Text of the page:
Author: Tanita S. Davis
ISBN: 978-0375-85714-0
Publisher: Knoph Books for Young Readers

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Mare’s War is Tanita S. Davis’s second YA novel.  It is a tragic-comedy and it will make you laugh and it will make you cry. Her dialogues are so entertaining that you just can't help falling in love with the characters.

“She was inspired to write Mare’s War while researching her family’s history.

She was poking through military information about her grandmother and she discovered an America she’d never seen. After slavery and the Harlem Renaissance, there’s a jump in the history we learn at school to Martin Luther King Jr. and Malcom X.

What happened before the mighty river that was the civil rights movement is that little streams started trickling. She never found out about her grandmother, but she found others like her. This is a story of their time.”

Mare’s War is also the story of bonding between two sisters and their wacky grandmother. Against their will, Octavia and Tali Boylen are on a road trip to a secret destination with their off -the- wall grandma Mare. Sibling rivalry is hilarious as contrasted to their grandmother’s tale which is very sad. With an iron but gentle grip, Grandma knows how to tame the sisters and win their hearts. In an alternating fashion, the author tells the present day tale and the long ago history of Mare’s time in the segregated deep South and in the army. The postcards to their family and friends that precede some of the chapters keep us abreast of the girls improving feelings towards their grandma.

Mare and her little sister were apparently abused by her drunk mother’s boyfriend and Mare sought ways to save her sister and herself from this brutish man. Her mother sends her sister to live with a relative away from their home but Mare is supposed to stay around and help her mom. But, when she saw that the army was recruiting,  she lied about her age, her being all but seventeen and the enlisting age 21, she filled up her application and without telling her mom, ran away to boot camp.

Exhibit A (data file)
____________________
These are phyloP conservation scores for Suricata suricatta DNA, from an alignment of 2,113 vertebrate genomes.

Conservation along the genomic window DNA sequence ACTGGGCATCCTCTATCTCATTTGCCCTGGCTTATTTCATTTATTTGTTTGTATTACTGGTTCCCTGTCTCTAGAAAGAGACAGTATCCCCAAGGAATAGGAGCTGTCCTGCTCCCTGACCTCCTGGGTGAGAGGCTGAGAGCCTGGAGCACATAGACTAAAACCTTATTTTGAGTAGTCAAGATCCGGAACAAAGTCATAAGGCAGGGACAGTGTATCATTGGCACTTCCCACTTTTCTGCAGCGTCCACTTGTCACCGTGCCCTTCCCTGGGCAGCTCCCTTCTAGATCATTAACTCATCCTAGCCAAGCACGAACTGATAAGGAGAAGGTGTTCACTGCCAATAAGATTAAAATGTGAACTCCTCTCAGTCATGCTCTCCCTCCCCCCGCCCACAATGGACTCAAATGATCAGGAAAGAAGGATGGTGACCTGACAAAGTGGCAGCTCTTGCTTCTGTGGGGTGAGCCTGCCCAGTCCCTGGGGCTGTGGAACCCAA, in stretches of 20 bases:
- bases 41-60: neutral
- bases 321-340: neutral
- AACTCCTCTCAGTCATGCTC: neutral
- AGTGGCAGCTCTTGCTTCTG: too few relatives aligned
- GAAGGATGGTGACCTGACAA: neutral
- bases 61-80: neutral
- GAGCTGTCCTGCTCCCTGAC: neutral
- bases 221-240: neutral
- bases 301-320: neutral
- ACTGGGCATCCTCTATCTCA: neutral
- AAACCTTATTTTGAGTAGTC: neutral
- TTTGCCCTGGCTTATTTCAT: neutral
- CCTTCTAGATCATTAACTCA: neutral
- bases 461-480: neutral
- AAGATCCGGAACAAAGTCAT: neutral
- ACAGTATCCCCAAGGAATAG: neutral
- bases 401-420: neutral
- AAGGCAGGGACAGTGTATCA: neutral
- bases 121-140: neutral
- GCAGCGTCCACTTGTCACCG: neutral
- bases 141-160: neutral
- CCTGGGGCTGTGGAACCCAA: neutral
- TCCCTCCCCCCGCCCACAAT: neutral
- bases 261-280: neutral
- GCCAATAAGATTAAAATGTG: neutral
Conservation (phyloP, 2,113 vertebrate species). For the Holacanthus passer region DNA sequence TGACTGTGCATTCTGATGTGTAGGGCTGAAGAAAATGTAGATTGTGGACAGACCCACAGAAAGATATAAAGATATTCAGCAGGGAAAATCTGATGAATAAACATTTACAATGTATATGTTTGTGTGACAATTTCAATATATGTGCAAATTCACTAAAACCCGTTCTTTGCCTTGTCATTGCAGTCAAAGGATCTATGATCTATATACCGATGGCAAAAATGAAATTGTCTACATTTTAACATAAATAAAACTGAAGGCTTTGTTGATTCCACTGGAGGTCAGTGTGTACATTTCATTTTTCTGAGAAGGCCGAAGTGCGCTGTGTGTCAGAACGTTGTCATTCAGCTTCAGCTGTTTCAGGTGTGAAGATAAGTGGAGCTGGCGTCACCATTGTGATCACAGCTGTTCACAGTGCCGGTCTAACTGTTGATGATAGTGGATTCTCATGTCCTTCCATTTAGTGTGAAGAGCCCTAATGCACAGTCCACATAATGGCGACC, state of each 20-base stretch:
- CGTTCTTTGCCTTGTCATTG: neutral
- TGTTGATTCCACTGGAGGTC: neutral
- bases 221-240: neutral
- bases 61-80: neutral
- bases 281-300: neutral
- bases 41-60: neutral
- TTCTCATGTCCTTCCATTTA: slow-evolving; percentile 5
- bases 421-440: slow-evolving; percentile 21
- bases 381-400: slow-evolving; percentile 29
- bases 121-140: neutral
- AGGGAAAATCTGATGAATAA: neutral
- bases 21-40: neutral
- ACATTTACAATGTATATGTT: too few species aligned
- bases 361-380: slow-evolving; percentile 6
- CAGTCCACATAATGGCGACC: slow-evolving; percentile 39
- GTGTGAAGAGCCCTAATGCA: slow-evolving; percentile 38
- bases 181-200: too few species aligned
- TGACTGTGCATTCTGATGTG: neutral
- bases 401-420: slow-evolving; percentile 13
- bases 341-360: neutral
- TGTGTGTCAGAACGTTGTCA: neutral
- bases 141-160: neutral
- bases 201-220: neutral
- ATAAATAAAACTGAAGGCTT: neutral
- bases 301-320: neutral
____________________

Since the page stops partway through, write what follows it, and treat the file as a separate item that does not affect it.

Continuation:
She trained hard because she did not want to be sent back home. She describes her life in the Women’s Army Corp in a strong and vivid language:

“I am not scared of nothin’ now. I got blisters on my heels, my hands is cut up, my shoulders are sore from marching with a pack, and I can’t never get enough sleep, but I wouldn’t trade nothin’ for this. Not a thing…. And ain’t nobody gonna make Marey Lee Boylen go home!….”

 It was a time of segregation when African-Americans were not permitted to even drink from the same fountain as the whites in Alabama. But, when their contingent was sent overseas during the war, interracial dating was starting to take place despite the racial incidents the blacks had to contend with. Working hard, traveling under dire conditions with the army made Mare a tough cookie. All the while she was thinking of her mom who never wrote to her and of her little sister who kept her informed about life in Alabama. After the war, she met “somebody” never mentioned by name and had a baby boy, the girls’ father.  

 As the two stories converge, we witness how the girls have grown up and started to appreciate their grandmother and their common history.

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